Come Cheer Up My Lads


Something for the weekend.  Heart of Oak.  Written by actor David Garrick in 1759, with music by Dr. William Boyce, the song is a rousing tribute to the Royal Navy.  Garrick penned the song during the Annus Mirabilis of 1759 when Church bells in Great Britain and America were constantly ringing in celebration of British victories, including the taking of Quebec, on land and sea.  The song was an immediate hit both in Great Britain and its colonies.

The video clip above is taken from That Hamilton Woman (1941) starring Vivian Leigh and Laurence Olivier.  In many ways simply a historical pot boiler common for films during the period, the film also celebrates British resistance to the tyranny of Napoleon which of course strongly resonated with British audiences in 1941.  It was Churchill’s favorite movie and he would frequently show it to guests during the War.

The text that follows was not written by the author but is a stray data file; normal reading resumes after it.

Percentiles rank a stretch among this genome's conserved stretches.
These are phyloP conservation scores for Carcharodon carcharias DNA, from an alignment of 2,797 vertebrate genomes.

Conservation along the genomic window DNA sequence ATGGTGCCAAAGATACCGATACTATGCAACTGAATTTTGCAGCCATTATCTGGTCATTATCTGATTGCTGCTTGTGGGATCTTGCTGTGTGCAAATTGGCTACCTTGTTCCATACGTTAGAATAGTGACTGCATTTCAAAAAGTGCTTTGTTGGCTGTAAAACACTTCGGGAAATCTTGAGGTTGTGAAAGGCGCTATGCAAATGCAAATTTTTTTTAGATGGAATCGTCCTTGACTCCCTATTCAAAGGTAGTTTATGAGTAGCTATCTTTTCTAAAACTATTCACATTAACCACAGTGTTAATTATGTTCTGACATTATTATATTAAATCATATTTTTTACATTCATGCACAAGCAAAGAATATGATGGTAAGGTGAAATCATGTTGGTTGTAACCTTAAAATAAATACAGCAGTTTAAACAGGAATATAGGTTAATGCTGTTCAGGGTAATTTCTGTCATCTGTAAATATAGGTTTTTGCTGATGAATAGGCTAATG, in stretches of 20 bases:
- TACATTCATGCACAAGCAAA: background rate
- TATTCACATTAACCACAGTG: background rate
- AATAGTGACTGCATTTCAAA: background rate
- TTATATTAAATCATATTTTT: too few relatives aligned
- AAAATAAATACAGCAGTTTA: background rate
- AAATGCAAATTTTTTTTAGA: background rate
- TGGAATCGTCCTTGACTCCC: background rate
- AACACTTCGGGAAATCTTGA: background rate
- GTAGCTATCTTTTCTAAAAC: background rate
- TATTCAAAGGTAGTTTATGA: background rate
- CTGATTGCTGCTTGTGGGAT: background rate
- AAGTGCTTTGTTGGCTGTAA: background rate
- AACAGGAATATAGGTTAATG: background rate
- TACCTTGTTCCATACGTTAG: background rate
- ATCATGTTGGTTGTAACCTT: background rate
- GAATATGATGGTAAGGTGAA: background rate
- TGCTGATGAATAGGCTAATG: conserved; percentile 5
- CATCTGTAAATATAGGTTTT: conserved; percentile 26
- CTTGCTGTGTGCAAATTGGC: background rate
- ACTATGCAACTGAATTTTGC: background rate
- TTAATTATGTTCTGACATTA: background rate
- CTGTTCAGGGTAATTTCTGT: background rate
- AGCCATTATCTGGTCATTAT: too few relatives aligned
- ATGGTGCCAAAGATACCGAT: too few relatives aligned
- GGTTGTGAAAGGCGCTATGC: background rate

The playing of Heart of Oak at the beginning of the clip is not a conceit of the film.  When British ships of the line were sailing into battle the bands of the ship would strike up Heart of Oak, always a favorite of the sailors on board.  Serving in miserable conditions, sometimes pressed (“compulsorily volunteered” was the phrase), the song did reflect how the sailors perceived themselves.  They were almost all ardent patriots, as they demonstrated during the fleet mutinies at Spithead and the Nore in 1797, when the mutineers turned over to the government French agents who attempted to make common cause with them.  The leaders of the mutineers told the authorities that they were entirely loyal to England, and they simply wanted redress for their grievances, which the Admiralty eventually granted.  Admiral Nelson at Trafalgar, where he smashed the combined French and Spanish fleets and established British naval supremacy for a century, understood the patriotism of the common seaman, which is why he sent the fleet the message, “England expects every man to do his duty” prior to sailing into the fight.